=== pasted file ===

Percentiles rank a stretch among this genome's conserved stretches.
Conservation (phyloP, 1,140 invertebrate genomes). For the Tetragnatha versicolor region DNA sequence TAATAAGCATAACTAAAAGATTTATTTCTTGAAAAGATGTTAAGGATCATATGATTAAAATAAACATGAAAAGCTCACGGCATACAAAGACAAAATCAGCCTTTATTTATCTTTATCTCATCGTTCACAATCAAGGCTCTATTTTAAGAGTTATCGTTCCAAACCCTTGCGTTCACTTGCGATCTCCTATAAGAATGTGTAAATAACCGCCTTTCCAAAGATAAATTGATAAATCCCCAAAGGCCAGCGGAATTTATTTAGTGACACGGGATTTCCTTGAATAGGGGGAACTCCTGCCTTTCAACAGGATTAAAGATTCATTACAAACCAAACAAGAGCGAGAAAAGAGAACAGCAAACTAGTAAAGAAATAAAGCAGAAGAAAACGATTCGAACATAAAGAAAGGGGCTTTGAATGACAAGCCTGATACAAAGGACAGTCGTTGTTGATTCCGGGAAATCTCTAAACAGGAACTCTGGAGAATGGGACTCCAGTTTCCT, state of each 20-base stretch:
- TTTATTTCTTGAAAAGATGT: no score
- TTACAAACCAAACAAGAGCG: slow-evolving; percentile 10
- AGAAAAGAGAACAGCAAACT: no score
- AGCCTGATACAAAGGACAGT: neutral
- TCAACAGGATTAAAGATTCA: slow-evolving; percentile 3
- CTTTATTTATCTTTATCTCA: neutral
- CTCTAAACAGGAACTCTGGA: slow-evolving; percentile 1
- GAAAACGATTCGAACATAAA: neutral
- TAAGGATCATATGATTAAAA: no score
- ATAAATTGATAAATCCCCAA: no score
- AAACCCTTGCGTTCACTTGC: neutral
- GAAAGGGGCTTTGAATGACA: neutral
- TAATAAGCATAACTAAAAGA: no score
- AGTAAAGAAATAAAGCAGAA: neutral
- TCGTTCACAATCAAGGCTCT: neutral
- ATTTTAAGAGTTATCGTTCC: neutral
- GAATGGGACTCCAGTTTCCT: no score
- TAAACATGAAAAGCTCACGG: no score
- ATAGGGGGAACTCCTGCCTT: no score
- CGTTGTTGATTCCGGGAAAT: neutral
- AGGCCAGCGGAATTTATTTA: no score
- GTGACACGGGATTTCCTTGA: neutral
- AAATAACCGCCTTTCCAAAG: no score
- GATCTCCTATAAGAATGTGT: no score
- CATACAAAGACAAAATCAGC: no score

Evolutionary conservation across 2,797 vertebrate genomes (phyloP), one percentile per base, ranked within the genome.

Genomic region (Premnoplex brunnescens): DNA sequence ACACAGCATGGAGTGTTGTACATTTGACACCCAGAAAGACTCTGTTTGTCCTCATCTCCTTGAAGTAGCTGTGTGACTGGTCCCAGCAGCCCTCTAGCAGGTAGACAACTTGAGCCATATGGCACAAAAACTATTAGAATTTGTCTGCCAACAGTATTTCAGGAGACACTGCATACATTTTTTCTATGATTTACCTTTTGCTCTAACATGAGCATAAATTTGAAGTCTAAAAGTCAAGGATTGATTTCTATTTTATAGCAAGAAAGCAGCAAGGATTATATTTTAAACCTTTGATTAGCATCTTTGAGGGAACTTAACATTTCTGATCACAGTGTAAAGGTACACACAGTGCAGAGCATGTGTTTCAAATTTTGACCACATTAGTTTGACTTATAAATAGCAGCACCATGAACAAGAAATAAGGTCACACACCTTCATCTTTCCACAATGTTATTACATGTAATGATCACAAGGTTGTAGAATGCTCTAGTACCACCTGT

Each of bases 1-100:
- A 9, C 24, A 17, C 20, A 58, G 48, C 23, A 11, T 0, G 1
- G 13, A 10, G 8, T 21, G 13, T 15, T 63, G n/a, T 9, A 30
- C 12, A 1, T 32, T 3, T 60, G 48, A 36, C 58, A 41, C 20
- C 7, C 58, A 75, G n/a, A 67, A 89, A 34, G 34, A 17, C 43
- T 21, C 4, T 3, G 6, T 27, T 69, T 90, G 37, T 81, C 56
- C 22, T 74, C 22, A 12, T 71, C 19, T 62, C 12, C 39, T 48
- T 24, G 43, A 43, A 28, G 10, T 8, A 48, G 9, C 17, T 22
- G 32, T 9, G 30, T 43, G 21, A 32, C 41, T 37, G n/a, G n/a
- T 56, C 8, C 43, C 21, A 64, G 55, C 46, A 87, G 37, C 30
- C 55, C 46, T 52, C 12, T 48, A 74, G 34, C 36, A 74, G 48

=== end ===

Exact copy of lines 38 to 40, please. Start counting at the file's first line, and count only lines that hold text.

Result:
- G 32, T 9, G 30, T 43, G 21, A 32, C 41, T 37, G n/a, G n/a
- T 56, C 8, C 43, C 21, A 64, G 55, C 46, A 87, G 37, C 30
- C 55, C 46, T 52, C 12, T 48, A 74, G 34, C 36, A 74, G 48